Sure, I could happily go on and on about the great stories the Performers told, how great it was to see Jerry again (it truly was), how hard I laughed when Dave was mockingly impersonating Frank and Frank didn’t have a leg to stand on while defending himself, but right now, in the aftermath, I just want to reflect on the experience. It’s a bit like the first time I read Jim Henson: The Biography. If I remember correctly, in my review of the book, I remarked on how it was like I could feel Jim’s presence in the room as I read, like an old friend simply being there for comfort. This documentary felt exactly like that.

It’s a pretty good feeling.

I’m not saying I’m going to re-enter the fandom to the tune of exploding penguins and boomerang fish smacking people in the face as I saunter in. I think the best way back to the way things were is the quiet, reflective approach. Start with Sam and Friends and work my way through the timeline. I’ll catch up to how things are now eventually. I just need some time and a bucket load of Jim Henson’s patented Ridiculous Optimism.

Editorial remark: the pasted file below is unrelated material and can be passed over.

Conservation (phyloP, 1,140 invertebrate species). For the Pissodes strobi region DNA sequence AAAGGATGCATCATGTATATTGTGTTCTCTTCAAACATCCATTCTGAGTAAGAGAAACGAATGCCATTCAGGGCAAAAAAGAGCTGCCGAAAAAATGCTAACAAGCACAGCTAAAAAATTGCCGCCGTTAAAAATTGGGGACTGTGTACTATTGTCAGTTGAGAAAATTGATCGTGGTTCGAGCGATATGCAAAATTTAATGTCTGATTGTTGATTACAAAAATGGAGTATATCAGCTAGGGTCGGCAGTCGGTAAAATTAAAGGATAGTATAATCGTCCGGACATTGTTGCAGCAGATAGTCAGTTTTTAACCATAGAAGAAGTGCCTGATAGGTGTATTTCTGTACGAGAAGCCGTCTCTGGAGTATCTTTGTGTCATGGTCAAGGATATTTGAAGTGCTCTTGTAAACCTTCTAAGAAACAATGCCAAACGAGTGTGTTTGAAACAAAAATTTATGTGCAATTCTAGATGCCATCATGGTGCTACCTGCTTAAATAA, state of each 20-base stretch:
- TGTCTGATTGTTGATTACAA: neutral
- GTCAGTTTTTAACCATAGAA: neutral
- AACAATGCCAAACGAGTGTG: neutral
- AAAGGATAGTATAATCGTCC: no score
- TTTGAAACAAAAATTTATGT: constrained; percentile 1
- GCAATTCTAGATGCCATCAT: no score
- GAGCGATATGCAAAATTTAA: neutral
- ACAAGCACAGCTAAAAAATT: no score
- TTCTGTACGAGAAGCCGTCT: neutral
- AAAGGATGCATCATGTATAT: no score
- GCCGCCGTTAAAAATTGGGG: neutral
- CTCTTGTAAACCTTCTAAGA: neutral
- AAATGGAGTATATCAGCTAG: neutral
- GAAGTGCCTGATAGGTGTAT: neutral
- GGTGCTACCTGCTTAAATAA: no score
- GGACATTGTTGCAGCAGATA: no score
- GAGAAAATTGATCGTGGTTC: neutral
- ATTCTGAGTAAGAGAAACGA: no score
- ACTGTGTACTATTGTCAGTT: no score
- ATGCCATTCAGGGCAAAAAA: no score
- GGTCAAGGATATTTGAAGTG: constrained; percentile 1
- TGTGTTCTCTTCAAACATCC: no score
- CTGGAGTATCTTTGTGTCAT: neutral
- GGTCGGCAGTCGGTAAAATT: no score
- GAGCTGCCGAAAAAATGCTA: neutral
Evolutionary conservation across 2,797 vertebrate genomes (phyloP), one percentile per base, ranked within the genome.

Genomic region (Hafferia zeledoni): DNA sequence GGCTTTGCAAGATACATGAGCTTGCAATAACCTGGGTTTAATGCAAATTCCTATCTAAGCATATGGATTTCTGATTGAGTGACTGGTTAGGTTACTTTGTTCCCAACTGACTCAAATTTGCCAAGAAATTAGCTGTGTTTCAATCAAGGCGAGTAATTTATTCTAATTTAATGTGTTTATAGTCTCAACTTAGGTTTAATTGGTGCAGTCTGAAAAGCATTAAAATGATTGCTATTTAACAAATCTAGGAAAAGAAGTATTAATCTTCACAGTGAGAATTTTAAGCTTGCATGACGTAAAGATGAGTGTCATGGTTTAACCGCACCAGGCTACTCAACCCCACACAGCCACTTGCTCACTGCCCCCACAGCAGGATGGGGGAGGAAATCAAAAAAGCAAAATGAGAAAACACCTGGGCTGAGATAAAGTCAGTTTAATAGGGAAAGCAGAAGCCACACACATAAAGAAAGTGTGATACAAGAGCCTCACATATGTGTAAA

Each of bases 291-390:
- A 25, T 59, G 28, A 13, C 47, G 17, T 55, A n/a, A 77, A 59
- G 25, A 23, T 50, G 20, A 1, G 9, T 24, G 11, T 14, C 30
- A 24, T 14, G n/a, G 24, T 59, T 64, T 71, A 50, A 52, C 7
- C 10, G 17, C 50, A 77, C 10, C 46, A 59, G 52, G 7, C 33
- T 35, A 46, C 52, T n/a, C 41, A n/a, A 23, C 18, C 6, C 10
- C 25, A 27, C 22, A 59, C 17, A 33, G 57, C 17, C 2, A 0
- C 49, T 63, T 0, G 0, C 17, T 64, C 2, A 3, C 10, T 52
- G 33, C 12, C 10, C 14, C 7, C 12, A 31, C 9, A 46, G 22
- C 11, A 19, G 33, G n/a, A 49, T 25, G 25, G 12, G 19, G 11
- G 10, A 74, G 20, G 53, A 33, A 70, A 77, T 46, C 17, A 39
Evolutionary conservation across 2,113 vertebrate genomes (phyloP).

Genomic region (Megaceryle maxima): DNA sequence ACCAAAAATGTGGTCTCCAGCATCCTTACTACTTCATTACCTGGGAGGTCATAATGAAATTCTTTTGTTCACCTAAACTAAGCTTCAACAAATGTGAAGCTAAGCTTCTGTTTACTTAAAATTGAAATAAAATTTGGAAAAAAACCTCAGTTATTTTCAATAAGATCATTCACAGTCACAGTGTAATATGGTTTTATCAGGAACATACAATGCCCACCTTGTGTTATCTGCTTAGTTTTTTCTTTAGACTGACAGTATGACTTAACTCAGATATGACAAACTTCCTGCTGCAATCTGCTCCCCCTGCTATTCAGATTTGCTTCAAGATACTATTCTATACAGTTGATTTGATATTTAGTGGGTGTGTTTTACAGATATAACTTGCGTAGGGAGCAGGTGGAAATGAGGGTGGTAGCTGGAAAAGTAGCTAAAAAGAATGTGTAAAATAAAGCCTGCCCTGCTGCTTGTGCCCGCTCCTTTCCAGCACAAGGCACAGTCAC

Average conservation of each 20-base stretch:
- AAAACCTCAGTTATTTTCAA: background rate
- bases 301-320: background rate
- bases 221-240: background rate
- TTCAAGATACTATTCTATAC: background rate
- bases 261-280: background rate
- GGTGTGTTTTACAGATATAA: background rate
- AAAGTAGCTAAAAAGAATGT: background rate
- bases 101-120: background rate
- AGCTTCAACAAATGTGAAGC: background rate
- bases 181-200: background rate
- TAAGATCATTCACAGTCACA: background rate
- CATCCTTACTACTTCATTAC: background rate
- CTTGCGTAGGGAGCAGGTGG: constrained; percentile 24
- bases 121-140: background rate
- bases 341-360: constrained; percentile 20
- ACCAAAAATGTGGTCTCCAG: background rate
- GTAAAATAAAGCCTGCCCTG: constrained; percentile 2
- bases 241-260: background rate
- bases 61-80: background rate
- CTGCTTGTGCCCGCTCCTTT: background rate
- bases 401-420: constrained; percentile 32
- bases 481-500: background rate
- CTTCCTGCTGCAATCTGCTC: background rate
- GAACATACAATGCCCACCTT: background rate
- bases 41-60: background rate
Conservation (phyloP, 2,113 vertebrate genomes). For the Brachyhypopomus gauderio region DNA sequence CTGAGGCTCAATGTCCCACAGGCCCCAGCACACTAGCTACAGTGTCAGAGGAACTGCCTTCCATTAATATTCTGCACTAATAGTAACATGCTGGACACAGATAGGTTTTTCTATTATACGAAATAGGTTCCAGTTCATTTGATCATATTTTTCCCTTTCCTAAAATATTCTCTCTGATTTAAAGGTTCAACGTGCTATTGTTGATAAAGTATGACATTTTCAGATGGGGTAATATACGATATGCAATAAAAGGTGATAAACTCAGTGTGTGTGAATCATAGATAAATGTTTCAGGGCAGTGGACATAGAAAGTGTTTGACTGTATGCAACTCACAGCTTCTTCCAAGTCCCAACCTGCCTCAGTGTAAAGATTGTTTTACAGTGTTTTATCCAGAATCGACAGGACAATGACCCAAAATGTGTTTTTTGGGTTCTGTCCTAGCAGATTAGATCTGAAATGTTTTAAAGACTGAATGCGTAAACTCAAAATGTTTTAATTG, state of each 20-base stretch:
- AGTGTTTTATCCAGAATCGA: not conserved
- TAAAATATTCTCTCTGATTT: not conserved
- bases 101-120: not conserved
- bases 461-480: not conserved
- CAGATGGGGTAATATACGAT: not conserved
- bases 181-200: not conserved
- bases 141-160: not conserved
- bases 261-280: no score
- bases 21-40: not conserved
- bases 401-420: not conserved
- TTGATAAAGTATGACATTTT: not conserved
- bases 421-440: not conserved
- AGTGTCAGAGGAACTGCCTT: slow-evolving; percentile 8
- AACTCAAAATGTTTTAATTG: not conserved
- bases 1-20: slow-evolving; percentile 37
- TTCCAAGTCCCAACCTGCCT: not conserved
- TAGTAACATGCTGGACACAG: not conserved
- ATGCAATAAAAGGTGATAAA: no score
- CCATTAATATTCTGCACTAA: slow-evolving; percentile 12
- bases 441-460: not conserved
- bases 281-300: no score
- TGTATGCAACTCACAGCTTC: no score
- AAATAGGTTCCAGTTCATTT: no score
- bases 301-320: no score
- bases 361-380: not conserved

A huge thank you to Frank Oz, Dave Goelz, Bill Barretta, Fran Brill and the late, great Jerry Nelson for reminding me why the Muppets mean so much to me: the people who created them.

Also, much love and gratitude goes to Victoria Lablame for conceiving the idea for the doco. And of course much love for the production staff. Awesome work guys!

Well, that’s enough late-night rambling for me! There’s only so much laughing and crying one can do before it’s time for some decent shut-eye!

Catch ya next time!


Steve Whitmire’s Steppin’ Out in Knoxville

So, it was announced a few hours ago that Steve Whitmire (you know, that guy this blogger just can’t seem to shut up about), is going to be making an appearance at Fanboy Expo’s Knoxville Comic Con this coming June.

From the Fanboy Expo Facebook page:

It’s not easy being green! Fanboy Expo is thrilled to announce that Steve Whitmire will be joining us for Knoxville Comic Con June 29-July 1st. Steve is known for voicing and puppeteering some of our favorite Muppet characters like: Kermit the Frog, Ernie from Sesame Street, Rizzo the Rat, Wembley Fraggle, and Beaker. Steve is brand new to conventions and is anxious to get out and meet fans. Get your tickets to Knoxville Comic Con